The Doolittle Raiders 2012 Reunion

From the National Museum of the U.S. Air Force in 2012.

At the time, there were five remaining Raiders and all five were well enough to attend the 70th anniversary of the Raid in April 2012. They are:

LT. COL. ROBERT E. COLE, co-pilot of No. 1 (Doolittle's plane)
MAJOR THOMAS C. GRIFFIN, Navigator of No. 9
LT.COL. ROBERT L. HITE, Co-pilot of No. 16
LT. COL. EDWARD J. SAYLOR, engineer and gunner on No. 15
MASTER SGT. DAVID J. THATCHER, Engineer/gunner on No. 7.

Plans for the Reunion:

TUESDAY, APRIL 17-- 7:30, Arrival of B-25s. Open for inspection 10 to 6 PM.
WEDNESDAY, APRIL 18TH-- "Thirty Seconds Over Tokyo" film shown. 1 PM-- B-25 Flyover. 1:30 to 3 PM Memorial Service.
THURSDAY, APRIL 19TH-- 2-4 PM autograph session.
FRIDAY, APRIL 20TH-- 10- 11:15 AM Education Program. 2-4 PM Autograph Session.


Wilmington, NC, in 1942-- Part 3: War Comes to Wilmington

DECEMBER 7, 1941: The Star-News included more photos of the launching of the Liberty Ship Zebulon Vance and had another headline "F.R. Addresses Message to Japanese Emperor Amid Darkening War Clouds." (Very prophetic.)

DECEMBER 8, 1941: Headlines: "U.S. Declaration Expected By Noon;" "War Stirs City; All Flay Japs; Time To Get It Over With; Consensus on Streets of Wilmington." More headlines: "Wilmington Placed on Alert Against Sabotage; Page Calls Urgent Meeting of New Hanover Group to Map Defense Plan; Utilities Guarded."

DECEMBER 9, 1941: "Wilmingtonians Doff Peace Era for All-out War." Wilmington was transformed from a quiet, but bustling peace-time city to one dedicated to all-out-war policy.

War Comes to Wilmington. --GreGen

Wilmington, NC, in 1942-- Part 2: Liberty Ships and Housing

From the Jan. 10, 2012, Wilmington (NC) Star-News "Back Then" by Scott Nunn.

DECEMBER 6, 1941:

The NC Shipbuilding Company launched its first Liberty Ship, the Zebulon B. Vance, named after NC's Civil War governor. Notice the date, the day before Pearl Harbor. The war had a huge impact on Wilmington and one of the reasons the city is seeking the name as National World War II City.

In 1935, Wilmington's population was 35,000. By 1943, this shipyard, home of today's NC State Port, alone had 20,000 workers.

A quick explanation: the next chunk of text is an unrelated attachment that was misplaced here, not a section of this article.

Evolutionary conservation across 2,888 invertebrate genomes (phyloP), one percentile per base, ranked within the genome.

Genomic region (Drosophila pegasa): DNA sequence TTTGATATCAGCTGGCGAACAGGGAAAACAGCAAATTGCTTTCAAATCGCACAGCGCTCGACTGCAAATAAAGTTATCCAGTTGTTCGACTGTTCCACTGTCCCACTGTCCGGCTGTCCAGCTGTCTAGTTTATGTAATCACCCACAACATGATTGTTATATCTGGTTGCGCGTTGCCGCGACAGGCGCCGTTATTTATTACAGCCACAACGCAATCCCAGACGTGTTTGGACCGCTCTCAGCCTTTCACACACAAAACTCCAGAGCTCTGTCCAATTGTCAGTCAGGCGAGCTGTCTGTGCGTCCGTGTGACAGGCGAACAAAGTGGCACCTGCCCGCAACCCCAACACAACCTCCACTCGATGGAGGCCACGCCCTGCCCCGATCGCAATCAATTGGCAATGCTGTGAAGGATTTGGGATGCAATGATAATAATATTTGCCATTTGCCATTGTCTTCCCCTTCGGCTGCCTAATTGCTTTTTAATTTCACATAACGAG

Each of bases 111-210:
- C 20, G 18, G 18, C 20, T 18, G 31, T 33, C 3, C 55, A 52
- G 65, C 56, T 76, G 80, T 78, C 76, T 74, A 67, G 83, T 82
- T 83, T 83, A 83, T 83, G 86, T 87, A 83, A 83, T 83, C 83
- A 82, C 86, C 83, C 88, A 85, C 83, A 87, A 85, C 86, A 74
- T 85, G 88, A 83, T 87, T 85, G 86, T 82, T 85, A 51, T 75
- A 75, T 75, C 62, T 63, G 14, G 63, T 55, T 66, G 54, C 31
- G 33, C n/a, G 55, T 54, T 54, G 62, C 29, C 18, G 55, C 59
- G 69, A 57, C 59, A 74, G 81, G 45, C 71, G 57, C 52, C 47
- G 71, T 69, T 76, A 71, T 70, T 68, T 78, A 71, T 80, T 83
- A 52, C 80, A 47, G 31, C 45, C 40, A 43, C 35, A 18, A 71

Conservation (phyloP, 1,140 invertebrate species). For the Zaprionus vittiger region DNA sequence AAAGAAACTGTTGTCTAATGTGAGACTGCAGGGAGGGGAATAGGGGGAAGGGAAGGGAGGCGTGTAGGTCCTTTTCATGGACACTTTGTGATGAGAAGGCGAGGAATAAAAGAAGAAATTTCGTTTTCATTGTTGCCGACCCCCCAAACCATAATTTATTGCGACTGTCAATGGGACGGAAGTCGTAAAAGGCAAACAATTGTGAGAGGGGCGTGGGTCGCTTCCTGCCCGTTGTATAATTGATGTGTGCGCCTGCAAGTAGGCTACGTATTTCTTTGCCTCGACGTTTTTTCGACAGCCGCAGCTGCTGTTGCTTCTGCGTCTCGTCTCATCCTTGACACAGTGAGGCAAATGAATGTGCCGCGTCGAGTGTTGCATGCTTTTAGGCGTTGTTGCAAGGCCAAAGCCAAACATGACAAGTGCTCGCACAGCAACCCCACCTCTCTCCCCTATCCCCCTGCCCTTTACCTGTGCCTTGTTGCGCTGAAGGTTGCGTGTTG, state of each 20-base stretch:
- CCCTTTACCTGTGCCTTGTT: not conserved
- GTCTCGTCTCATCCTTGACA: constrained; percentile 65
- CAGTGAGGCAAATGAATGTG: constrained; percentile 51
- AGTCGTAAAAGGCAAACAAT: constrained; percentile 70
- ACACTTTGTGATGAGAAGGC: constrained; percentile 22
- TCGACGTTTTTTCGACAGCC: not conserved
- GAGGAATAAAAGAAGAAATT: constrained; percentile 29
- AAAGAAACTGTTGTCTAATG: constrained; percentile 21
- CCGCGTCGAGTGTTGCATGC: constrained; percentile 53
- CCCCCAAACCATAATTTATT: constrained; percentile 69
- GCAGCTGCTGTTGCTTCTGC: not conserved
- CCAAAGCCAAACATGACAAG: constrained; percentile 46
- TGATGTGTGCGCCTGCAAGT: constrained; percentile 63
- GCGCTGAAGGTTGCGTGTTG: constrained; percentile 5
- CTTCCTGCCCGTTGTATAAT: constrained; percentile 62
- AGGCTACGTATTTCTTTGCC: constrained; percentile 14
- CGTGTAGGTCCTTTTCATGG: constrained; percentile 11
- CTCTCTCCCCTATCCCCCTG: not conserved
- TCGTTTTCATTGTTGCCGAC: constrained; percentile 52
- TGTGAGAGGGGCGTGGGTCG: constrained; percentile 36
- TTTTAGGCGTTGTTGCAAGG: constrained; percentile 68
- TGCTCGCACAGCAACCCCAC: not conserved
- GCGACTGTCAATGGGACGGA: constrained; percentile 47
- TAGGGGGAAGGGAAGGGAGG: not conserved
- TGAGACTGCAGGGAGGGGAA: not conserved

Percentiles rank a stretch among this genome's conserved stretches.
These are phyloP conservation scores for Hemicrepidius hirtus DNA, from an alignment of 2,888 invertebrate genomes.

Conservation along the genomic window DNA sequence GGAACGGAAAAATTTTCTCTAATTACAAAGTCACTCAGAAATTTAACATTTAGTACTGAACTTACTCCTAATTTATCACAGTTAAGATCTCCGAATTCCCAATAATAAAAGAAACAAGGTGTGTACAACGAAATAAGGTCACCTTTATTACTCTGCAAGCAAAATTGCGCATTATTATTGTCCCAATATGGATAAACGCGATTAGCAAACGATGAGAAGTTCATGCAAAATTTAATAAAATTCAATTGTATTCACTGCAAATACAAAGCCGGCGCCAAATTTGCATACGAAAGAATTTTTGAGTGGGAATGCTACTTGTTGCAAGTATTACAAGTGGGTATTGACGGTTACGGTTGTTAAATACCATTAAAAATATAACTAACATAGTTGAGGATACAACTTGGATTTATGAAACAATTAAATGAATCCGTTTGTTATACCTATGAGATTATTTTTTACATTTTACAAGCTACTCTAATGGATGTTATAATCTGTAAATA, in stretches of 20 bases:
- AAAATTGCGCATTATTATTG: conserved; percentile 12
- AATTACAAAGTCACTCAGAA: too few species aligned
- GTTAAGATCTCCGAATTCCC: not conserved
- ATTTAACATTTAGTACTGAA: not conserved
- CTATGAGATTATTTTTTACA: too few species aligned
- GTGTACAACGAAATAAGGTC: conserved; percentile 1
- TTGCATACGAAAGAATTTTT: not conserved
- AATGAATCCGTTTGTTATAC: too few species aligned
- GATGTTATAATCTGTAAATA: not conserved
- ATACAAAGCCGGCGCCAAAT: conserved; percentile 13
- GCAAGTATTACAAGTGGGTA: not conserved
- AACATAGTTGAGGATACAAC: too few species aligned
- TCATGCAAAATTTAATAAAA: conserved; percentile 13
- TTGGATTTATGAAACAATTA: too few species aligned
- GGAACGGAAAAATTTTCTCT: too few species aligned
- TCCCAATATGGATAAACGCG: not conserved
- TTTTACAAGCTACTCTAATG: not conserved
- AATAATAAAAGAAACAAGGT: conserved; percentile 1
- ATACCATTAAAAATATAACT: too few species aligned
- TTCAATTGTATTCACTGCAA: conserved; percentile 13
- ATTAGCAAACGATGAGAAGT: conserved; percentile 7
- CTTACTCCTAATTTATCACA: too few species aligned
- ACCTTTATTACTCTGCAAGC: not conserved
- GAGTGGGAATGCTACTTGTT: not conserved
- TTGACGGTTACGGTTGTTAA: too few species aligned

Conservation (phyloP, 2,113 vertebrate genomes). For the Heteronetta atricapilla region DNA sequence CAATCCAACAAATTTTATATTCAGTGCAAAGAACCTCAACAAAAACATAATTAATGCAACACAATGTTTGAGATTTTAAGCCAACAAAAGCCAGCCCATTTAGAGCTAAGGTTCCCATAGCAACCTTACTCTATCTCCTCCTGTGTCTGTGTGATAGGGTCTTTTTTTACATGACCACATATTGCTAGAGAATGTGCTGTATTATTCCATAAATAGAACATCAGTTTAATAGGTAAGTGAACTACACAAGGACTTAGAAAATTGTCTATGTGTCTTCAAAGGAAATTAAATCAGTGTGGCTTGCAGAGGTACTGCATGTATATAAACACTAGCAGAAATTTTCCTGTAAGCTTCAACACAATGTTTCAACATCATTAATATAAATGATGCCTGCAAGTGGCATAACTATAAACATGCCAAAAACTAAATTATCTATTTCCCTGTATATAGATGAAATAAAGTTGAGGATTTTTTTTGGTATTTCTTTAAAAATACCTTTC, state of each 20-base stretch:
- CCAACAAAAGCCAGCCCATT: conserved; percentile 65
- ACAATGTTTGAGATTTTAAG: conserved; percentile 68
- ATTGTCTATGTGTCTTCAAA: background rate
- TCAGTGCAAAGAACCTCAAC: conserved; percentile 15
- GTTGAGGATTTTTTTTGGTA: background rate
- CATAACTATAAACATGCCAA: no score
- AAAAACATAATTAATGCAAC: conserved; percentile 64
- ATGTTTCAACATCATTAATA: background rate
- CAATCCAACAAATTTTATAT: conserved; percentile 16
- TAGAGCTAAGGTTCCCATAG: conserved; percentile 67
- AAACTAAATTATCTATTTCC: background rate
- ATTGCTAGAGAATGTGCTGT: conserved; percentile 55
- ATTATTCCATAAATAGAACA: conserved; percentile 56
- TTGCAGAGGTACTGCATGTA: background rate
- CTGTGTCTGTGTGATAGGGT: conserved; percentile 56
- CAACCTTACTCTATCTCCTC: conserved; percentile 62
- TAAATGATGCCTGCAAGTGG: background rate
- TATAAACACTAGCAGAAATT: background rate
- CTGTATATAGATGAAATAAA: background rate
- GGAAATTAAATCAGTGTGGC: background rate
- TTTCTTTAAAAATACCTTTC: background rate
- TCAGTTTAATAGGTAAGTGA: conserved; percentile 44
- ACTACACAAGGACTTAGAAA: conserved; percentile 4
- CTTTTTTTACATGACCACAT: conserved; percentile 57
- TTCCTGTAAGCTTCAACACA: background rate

Today's (Dec. 6, 1941) newspaper headlines "Wilmington's Answer to Hitler's Challenge" and "Ships, More Ships, Spell Nazi Doom."

All these workers were going to need places to live, which were in very short supply despite the Wilmington Housing Authority having already built Greenfield Terrace for white workers and Hillcrest for black workers. Lake Place, for whites, was nearing completion. There were also 3 other projects underway to house 900 more workers and their families.

Wilmington Preparing for War. --GreGen

Thursday, January 2, 2014

Shorpy World War II Photos-- Part 2

12-5-13 NIGHT SERVICE: 1942-- CIRCA 1942, VICINITY OF WASHINGTON, DC "CONSERVATION OF FUEL OIL." A very important aspect of the war effort and rationing.

12-24-13 SECRET SANTA: 1942-- December 1942 New York City R.H. Macy & Co. Santa Claus was actually two Santas concealed from each other to keep the lines moving. Even in wartime, Santa must come for a visit.

12-23-13 ASSET MANAGEMENT: 1942-- Washington, DC "Demonstration of the correct procedure in applying street makeup at Woodrow Wilson High School. Kids continued to go to school during the war. Of course. many of these girls' boyfriends would be going into the service upon graduation.


Shorpy World War II Photos-- Part 1

Taken from the Shorpy historical photo blog. Most every month, has several pictures taken during World War II. These are some you might be interested in looking at, and if you do, make sure you check out the comments as the blog has many dedicated followers who greatly add to the picture's background. These are blog dates and headlines.

12-6-13: SOUTH PARK: 1945-- The Pine Ford Acres Community Building in Middletown, Pennsylvania. This was part of a 450-unit residential development on 51 acres for the Federal Works Agency and Federal Public Housing Authority. The workers in war industries needed places to live and a huge construction boom began, I have written a lot about the public housing in my Wilmington, N.C.,  entries in this blog.


Wednesday, January 1, 2014

Beginning Third Year of This Blog

This marks the 922nd post in this blog and the beginning of its third year.

This was the sixth of my seven blogs and grew out of my Cooter's History Thing Blog because I was writing so much about World War II in it. I figured I might as well just start a new blog, although with five already (and eventually a 7th on the War of 1812), I didn't really want to because I was already spending way too much time on the existing ones.

Plus, we are marking the 70th anniversary of the war and we sadly are losing huge numbers of these old warriors.

I have definitely learned a lot about the war and am a big buff of it now. Sadly, though, I grew up with these veterans (born in 1951) and, until now, never thought much about it. They were just always there.

But Now I Am Definitely Hooked. --GreGen